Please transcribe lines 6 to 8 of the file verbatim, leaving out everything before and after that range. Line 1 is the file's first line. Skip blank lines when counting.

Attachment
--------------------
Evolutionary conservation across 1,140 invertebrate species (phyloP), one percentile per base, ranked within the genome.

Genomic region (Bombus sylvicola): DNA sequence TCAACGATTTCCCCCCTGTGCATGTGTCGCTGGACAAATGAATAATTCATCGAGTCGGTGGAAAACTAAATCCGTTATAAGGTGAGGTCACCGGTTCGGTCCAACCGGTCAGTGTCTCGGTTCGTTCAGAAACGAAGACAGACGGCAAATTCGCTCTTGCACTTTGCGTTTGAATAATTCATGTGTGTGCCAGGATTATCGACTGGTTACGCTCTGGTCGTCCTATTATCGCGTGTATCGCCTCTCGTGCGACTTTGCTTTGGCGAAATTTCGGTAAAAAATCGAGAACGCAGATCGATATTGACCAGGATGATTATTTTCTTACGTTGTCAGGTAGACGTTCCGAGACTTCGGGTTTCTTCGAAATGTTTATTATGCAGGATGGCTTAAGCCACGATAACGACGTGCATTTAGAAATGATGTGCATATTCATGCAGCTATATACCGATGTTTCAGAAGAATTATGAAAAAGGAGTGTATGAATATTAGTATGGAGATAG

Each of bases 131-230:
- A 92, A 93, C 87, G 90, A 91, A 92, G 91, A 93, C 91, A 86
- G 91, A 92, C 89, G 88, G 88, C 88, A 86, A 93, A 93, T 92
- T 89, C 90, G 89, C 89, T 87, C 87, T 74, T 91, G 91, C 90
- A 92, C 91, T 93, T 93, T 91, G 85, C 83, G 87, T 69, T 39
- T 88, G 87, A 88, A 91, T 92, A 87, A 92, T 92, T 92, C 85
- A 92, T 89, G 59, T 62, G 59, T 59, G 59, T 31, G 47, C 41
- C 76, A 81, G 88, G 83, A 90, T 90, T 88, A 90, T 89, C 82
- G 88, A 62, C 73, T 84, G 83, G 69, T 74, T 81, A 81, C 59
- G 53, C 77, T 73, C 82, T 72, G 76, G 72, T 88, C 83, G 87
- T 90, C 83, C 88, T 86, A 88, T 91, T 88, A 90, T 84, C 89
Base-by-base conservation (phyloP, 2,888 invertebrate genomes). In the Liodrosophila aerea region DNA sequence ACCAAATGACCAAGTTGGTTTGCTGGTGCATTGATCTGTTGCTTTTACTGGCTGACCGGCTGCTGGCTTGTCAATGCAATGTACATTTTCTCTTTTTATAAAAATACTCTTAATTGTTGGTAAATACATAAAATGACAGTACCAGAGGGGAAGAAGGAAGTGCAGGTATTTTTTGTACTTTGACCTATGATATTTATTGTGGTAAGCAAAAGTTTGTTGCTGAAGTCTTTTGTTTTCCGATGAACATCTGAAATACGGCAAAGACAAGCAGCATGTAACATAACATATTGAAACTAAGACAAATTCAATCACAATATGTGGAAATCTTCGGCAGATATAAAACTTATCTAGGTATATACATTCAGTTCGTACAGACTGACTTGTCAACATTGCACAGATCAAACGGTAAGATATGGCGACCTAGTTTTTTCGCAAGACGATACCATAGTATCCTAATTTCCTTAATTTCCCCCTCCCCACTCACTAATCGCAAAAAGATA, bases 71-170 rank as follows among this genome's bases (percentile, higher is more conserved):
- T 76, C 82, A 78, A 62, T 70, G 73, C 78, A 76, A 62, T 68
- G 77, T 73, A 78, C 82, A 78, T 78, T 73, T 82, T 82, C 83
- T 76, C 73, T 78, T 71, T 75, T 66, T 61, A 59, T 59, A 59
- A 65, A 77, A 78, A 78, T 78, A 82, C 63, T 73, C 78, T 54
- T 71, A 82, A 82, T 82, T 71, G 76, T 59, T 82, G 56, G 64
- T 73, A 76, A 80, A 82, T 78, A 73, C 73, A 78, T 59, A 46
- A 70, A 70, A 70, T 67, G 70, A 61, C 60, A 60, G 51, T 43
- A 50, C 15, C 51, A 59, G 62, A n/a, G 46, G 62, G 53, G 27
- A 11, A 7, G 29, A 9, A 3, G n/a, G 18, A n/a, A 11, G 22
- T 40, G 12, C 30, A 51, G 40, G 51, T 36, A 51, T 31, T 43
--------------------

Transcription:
- T 89, C 90, G 89, C 89, T 87, C 87, T 74, T 91, G 91, C 90
- A 92, C 91, T 93, T 93, T 91, G 85, C 83, G 87, T 69, T 39
- T 88, G 87, A 88, A 91, T 92, A 87, A 92, T 92, T 92, C 85